|Page: Why Should I Use a Living Trust?|
A Living Trust can save money and avoid family issues. A Living Trust makes sense for most people. Those with highly valuable estates should definitely have one.
Jasper L. Edwards
A living trust is a legal document that partially substitutes a will, but with certain advantages. In the eyes of the law, it is considered a legal entity with the power to buy and sell assets.
With a living trust, some of your assets are placed into a trust that is administered for your benefit during your lifetime. These assets are then transferred to your beneficiaries once you pass on. They may include properties, stocks or bank accounts.
Most people usually name themselves as the trustee in charge of managing their assets. However, you can appoint a successor trustee to oversee the trust’s assets if you are ever unable or unwilling to do so.
The following are some of the main benefits of a living trust:
Probate refers to the legal procedure of distributing property after the death of an individual. During the process, assets are distributed amongst the beneficiaries and all claims are resolved. In most cases, there are huge attorney and court fees associated with taking a will through probate. In addition, the beneficiaries do not receive any proceeds until the probate court approves their distribution. This entire process can take quite a long time, ranging from a few months to several years.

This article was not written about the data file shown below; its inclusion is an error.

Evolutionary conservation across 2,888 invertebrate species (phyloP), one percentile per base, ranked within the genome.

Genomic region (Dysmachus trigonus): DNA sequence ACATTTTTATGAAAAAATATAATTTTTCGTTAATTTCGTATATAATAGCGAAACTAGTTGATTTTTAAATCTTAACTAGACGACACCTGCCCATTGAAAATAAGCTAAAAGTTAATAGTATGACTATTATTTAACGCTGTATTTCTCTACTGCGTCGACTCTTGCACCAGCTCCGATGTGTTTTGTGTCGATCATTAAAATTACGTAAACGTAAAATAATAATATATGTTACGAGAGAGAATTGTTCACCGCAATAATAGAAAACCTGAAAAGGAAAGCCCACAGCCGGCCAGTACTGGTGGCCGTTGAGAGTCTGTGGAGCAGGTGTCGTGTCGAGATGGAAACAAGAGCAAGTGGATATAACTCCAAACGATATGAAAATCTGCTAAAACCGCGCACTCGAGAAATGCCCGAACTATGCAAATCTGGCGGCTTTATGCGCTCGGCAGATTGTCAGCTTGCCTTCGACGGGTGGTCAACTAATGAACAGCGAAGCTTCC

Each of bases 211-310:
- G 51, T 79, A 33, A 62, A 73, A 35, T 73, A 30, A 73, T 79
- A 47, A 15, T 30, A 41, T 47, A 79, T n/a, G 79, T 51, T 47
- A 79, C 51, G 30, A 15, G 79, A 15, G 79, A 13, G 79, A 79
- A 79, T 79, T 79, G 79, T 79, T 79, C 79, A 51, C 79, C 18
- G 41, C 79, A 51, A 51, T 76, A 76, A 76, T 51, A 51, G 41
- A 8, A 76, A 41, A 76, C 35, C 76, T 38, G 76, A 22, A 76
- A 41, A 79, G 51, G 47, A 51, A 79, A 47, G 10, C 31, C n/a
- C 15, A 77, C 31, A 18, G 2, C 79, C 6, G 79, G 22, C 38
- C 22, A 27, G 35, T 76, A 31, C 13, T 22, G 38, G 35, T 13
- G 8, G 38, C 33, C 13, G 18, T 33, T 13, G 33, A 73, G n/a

With a living trust, your beneficiaries can simply go to the bank and withdraw any proceeds left for them. They only need a copy of the trust, their identification papers and your death certificate. All this is done in accordance with the trusts’ agreement. In the case of a regular will, your beneficiaries cannot attempt to withdraw any money until the probate courts grants permission to the bank.
Offers protection against law suits
Lawsuit protection is usually offered to married couples whose assets are held between two trusts. For instance, a wife can be insulated from the acts of her husband. However, the living trust should be properly drafted for lawsuit protection to apply.
Sheltering your estate
With a living trust, you can shelter your entire estate or just a portion of it. However, you will need to conform to certain IRS tax codes.
Helps to save money
Even though a regular will may cost less to draft, a living trust will save your estate money after your death. This is because distribution of assets will not go through probate. This means that you will not incur any court or attorney charges.
A living trust is something that makes sense for most people. Those with highly valuable estates should definitely have one.
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